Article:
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Flag goof in Indiana Jones and the Last Crusade (film)

Last modified: 2015-07-28 by peter hans van den muijzenberg
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Fictional representation of Hatay

[Hatay flag]
Giuseppe Bottasini

The last part of the movie "Indiana Jones and the Last Crusade" occurs in a (I guess) fictitious arabic State called Hatay (but see also the page on Hatay, Turkey). This flag appears many times. In the red device there are some Arabic writing but I cannot reproduce them. Is this flag related to any real-world one ?
Giuseppe Bottasini, 16 june 2000

I have seen the "Flag of Hatay" featured in the movie "Indiana Jones and the Last Crusade" before. It was used in another movie, I believe, but it was not Hatay's flag. I am convinced it is real, however. The central medallion is borrowed from a carved door panel from the El Salih Talay mosque in Cairo, Egypt. It appears that the shahadda or confession of Islamic faith is inscribed therein. I first thought the flag was from Hejaz, but that kingdom used the pan-Arab colours from the outset. It could be that this flag was from the clan of Rashid Ali, of the Jebel Shammar, whose family fought Ibn Sa'ud for control of Arabia. As it stands, they lost and were conquered by the Sa'udis.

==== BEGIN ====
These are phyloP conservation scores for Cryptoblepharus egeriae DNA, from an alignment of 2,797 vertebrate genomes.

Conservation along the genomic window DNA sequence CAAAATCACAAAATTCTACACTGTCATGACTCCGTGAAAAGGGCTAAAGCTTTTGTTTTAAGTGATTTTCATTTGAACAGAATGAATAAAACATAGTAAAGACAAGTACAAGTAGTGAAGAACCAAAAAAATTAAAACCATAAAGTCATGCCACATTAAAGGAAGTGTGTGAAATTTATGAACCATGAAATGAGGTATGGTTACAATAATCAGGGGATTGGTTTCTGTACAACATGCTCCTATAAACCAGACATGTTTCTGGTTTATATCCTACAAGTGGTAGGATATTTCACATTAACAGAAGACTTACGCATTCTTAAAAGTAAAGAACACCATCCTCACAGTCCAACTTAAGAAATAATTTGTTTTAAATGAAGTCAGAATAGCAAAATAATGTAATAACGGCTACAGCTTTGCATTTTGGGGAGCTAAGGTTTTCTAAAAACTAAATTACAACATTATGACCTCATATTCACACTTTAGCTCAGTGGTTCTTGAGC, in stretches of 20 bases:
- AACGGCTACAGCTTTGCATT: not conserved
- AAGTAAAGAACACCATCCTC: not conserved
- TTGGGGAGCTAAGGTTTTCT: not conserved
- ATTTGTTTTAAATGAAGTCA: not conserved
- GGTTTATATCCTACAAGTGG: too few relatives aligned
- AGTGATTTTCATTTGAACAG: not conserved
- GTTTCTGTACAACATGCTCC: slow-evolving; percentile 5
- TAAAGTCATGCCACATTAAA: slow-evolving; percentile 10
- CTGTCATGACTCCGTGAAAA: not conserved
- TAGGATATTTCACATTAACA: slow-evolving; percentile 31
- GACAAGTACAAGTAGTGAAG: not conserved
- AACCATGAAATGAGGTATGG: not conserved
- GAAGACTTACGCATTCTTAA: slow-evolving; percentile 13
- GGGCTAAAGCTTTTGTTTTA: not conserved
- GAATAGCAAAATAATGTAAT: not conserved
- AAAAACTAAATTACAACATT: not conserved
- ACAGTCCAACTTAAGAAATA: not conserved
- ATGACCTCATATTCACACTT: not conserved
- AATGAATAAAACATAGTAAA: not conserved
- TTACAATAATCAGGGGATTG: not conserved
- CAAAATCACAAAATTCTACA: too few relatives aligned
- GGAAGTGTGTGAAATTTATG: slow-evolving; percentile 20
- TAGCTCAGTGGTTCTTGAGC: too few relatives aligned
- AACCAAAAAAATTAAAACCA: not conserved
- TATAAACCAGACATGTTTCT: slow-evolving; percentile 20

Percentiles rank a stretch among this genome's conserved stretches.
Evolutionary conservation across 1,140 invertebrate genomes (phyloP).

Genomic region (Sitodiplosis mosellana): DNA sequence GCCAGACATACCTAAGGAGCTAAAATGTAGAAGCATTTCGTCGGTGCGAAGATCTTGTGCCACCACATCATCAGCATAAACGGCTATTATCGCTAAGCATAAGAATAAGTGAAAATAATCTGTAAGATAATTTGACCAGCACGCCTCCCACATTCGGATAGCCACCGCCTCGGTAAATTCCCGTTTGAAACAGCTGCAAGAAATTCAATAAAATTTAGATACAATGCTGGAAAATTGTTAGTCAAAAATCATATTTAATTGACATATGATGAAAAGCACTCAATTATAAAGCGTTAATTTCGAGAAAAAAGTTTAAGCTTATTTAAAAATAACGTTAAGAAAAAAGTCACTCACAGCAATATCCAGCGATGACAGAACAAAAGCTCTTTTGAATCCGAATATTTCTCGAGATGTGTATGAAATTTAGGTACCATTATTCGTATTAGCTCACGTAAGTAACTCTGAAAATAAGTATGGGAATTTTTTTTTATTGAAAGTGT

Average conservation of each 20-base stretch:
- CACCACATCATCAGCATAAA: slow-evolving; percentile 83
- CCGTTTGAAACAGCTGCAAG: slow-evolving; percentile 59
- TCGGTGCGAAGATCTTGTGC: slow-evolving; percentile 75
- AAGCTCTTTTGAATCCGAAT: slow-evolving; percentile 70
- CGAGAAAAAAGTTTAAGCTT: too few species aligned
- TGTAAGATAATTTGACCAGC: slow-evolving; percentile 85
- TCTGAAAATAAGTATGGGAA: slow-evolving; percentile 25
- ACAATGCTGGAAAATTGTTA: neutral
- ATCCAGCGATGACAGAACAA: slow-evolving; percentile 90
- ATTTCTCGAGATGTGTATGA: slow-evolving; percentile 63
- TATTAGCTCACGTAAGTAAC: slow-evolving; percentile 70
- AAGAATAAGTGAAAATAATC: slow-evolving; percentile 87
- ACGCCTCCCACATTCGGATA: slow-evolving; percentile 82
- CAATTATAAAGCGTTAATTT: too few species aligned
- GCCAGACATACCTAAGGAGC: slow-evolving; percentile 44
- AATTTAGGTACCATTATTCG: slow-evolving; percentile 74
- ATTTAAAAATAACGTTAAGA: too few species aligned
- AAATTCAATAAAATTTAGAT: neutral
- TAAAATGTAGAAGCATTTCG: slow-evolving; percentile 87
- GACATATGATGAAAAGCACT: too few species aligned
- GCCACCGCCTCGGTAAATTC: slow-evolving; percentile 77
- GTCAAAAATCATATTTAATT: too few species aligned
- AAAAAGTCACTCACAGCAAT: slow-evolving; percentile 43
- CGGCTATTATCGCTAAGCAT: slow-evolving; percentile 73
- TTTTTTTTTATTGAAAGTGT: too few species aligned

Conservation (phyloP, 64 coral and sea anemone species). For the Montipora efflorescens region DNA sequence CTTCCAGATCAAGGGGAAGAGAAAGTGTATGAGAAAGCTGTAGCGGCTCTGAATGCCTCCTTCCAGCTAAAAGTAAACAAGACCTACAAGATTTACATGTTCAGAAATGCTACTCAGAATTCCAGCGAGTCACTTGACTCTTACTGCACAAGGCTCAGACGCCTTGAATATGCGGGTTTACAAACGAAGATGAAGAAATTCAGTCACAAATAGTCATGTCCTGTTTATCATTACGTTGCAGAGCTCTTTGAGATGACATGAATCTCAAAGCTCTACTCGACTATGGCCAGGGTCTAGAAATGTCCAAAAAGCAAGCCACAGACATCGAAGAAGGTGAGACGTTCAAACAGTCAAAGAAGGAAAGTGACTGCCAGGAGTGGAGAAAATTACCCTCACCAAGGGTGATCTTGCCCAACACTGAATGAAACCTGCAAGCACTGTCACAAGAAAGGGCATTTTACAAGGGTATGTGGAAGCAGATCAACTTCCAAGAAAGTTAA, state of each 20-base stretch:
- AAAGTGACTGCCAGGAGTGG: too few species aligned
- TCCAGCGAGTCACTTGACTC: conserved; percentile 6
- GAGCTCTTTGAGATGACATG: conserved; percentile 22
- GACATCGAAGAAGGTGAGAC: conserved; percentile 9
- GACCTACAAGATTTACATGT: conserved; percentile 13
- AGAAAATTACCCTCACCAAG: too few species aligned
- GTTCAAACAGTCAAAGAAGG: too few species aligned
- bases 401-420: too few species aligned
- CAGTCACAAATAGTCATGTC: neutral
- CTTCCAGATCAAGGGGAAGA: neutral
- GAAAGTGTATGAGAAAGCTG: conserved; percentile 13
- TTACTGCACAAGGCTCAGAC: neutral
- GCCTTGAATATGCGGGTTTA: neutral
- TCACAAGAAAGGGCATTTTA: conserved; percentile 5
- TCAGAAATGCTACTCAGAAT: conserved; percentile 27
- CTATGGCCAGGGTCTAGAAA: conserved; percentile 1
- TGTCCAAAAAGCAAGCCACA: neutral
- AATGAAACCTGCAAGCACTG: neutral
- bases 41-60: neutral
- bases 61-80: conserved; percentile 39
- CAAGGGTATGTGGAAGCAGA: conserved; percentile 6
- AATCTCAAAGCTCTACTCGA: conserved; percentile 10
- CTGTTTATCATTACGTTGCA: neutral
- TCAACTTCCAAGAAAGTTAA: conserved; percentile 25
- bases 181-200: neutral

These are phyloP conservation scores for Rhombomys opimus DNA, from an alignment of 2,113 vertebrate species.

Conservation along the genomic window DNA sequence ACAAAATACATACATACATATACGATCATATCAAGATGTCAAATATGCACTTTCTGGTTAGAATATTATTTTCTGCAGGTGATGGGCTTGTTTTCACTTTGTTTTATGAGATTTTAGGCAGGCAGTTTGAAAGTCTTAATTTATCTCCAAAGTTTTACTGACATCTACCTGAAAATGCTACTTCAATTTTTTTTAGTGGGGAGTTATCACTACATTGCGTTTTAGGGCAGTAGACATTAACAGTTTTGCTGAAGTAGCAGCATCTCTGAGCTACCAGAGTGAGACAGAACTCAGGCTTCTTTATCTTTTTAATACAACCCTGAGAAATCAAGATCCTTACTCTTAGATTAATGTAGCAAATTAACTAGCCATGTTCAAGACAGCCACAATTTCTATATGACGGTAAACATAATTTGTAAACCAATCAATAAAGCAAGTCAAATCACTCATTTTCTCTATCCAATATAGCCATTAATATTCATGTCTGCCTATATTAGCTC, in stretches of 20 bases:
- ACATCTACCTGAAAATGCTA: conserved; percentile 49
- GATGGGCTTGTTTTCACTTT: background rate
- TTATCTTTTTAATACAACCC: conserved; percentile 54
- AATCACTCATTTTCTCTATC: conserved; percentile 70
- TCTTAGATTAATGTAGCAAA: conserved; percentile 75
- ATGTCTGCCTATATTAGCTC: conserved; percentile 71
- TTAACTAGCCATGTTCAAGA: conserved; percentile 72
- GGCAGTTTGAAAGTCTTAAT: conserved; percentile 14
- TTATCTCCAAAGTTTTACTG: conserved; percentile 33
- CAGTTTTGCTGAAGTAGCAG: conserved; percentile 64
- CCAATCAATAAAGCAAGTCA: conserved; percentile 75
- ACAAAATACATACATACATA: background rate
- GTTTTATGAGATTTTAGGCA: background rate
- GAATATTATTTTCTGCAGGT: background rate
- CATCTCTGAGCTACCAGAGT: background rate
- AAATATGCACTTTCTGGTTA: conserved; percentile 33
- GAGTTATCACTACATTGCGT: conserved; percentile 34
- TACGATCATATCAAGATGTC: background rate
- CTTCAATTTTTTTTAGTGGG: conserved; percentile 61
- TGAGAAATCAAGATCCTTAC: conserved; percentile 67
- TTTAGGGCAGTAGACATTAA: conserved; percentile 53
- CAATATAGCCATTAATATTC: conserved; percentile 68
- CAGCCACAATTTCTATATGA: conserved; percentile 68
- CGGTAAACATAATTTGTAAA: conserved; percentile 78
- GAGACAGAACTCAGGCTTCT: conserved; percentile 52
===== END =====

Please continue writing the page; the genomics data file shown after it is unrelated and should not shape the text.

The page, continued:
Glenn Stefanovics 16 june 2000

Please see Ottfried Neubecker's Fahnen un Flaggen, Leipzig, 1939: On page 73 he presents a Hatay's flag which is very much like the turkish flag. The only difference is the star which is red with white border.
Joao (Portugal) 16 june 2000

It could be that this flag was from the clan of Rashid Ali, of the Jebel Shammar, whose family fought Ibn Sa'ud for control of Arabia.
Glenn Stefanovics, 16 june 2000

So, this means that the Hatay flag on the Indiana Jones movie *might* a real flag after all, or at least a real flag used to represent an fictional entity. An interesting editing riddle, especially while there is no absolute certainty about the issue...
Antonio Martins,17 june 2000

Hatay was not fictitious. Sometimes referred to as Alexandretta, (I think), it was autonomous (probably not independent) at some time between WWI and WWII, probably under French suverainty. It's that little slither of Turkey that extends down towards Lebanon along the Eastern Mediterranean (or is that now a bit of Syria?). Although Hatay and Alexandretta aren't the same town - A is north of H - the district was known by both names, e.g. the region of Hatay or the region of Alexandretta (Iskenderun (sp?) in Turkish and was a French mandate until 1939, when it was taken over by Turkey.
Robert Czernkowski, 18 june 2000

Actually, Hatay is in the 1932-1946 flags section of Syria found here.
Santiago Dotor 19 june 2000